Ryōgoku
Bridge.[3] The Kiyosu Bridge, built in 1928 after the model of the Deutz Suspension Bridge of Cologne, links Kiyosu with Nihonbashi-Nakasu.[4][6] The Chuo Bridge, dating from 1994, is the most recently built of the bridges across the Sumida. The Tsukuda Bridge, dating from 1964,[7] was the first bridge built after World War II, crossing the river from Tsukiji
Tsukiji
to Tsukishima. The Kachidoki Bridge was constructed in 1940 for the commemoration of the victory of the Japanese army at Lushun
Lushun
during the Russo-Japanese War. This bridge is the only drawbridge on the Sumida, and has not been raised since 1970.

Panorama[edit]

The mouth of the Sumida River
Sumida River
(facing southwest) enters the Tokyo
Tokyo
Port region of Tokyo
Tokyo
Bay. The bridge visible is the Kachidoki Bridge (Kachidoki Ohashi). To the left (east) of the river is the lower portion of Tsukishima
Tsukishima
(island neighborhood): the two twin towers on the island are The Tokyo
Tokyo
Towers, a condominium complex. Further to the left (east) is the blue smokestack of the Chuo Incineration Plant on Harumi Island. On the top left horizon is Odaiba. To the right (west) is the Tsukiji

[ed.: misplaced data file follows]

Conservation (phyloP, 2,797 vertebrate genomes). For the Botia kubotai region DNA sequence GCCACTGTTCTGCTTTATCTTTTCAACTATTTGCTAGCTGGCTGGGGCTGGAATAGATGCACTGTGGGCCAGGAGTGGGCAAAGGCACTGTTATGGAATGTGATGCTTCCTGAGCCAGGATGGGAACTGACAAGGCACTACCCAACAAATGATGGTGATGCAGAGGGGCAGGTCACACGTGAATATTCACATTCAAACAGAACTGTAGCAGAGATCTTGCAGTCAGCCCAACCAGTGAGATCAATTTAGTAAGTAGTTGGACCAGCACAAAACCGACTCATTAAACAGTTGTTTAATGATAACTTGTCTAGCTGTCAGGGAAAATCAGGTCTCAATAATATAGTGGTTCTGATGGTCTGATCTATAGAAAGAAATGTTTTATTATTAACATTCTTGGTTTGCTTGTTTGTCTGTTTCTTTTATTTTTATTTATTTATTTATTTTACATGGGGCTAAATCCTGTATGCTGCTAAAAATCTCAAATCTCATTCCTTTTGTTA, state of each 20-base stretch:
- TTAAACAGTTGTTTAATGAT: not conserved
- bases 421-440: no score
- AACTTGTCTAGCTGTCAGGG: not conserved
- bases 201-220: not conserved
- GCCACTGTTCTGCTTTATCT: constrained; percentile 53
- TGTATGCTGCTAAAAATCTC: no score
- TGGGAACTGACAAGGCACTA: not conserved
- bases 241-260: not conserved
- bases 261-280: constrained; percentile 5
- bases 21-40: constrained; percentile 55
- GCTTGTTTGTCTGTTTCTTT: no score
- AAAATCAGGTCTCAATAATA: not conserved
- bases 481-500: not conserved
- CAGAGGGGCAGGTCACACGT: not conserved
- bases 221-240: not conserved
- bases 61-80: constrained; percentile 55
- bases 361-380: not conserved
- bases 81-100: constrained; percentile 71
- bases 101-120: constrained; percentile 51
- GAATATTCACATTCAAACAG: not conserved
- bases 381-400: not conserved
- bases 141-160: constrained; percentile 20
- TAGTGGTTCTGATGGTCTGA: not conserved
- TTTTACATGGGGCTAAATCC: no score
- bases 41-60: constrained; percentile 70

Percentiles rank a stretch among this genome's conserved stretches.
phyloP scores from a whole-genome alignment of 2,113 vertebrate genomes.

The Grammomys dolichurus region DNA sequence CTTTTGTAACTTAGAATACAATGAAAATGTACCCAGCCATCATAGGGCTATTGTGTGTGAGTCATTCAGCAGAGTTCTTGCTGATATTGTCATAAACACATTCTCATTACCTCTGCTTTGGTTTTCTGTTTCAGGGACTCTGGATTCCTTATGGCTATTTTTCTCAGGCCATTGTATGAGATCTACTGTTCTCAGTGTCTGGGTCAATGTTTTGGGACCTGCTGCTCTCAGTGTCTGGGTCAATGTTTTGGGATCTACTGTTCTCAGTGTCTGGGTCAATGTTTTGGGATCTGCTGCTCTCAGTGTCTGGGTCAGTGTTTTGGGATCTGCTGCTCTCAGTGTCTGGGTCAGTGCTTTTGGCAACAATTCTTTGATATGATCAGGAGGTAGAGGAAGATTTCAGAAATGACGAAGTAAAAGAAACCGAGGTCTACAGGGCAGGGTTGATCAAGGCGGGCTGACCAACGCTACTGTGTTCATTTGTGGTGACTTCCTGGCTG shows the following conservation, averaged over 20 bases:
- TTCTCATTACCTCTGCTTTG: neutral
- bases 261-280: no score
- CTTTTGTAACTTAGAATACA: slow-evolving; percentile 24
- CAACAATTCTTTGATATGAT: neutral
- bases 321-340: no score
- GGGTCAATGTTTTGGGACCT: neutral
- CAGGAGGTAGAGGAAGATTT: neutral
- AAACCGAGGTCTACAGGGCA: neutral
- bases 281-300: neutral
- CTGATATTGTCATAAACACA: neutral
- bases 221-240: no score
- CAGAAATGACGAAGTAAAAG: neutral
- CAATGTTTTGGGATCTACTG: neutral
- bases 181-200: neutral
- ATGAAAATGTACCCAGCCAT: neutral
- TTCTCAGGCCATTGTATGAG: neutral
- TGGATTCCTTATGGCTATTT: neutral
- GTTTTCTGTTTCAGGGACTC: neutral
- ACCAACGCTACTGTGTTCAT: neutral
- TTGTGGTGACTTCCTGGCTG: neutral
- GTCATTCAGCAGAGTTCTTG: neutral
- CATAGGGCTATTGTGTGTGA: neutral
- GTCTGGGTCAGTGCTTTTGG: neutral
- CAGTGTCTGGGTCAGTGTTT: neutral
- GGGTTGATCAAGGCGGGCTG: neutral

Tsukiji
neighborhood, with the famous Tsukiji
Tsukiji
fish market visible to the right of and behind the reddish building (it is the shape of a quarter-circle). The large garden behind the market are the Hamarikyu Gardens. The coffee-colored building to the right of Tsujkiji market (with the slanting bottom) is the headquarters of the Asahi Shimbun. The collection of modern skyscrapers immediately behind the Asahi Shimbun
Asahi Shimbun
make up the Shiodome
Shiodome
area; and behind those towers is the top of Tokyo
Tokyo
Tower.

Notes[edit]

^ Lincoln Center
Lincoln Center
Festival, Hokaibo program notes in Playbill. July 10–29, 2007. ^ See, for example, the opening lines of Records of a Weather Exposed Skeleton, published in The Narrow Road to the Deep North and Other Travel Sketches, published by Penguin Classics ^ a b Titsingh (1834), p. 415. ^ a b Koizumi Kishio: 100 Views of Great Tokyo
Tokyo
in the Showa Era. #1 ^ http://myaukun.wordpress.com/2012/07/17/sumida-river-and-many-bridges-tokyo/ ^ Roland May: Discovering Construction as an Art – The ‘Cologne Bridge Quarrel'. Proceedings of the Third International Congress on Construction History, Cottbus, May 2009. ^ http://www.ihi.co.jp/bridge/ihi_hp2006/sekoujisseki/kokunai/tsukuda/tsukuda_e.html

References[edit]

(in French) Titsingh, Isaac. (1834). Annales des empereurs du Japon. Paris: Oriental Translation Fund of Great Britain and Ireland. OCLC 251800045; see also Imprimerie Royale de France, OCLC 311322353

External links[edit]

Tokyo
Tokyo
portal

National Archives of Japan
Japan
...Click link for photograph of re-built Ryogoku bridge (1875) National Archives of Japan
Japan
...Click link for photograph of re-built Azumabashi Bridge (June 1876) New York Public Library Digital Gallery ...Color woodcut print of "Pleasure boating on the Sumida River", c. 1788-1790

Wikimedia Commons has media related to Sumida River.

Coordinates: 35°43′07″N 139°48′26″E / 35.71861°N 139.80722°E / 35.71861; 139.80722

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WorldCat Identities VIAF: 25551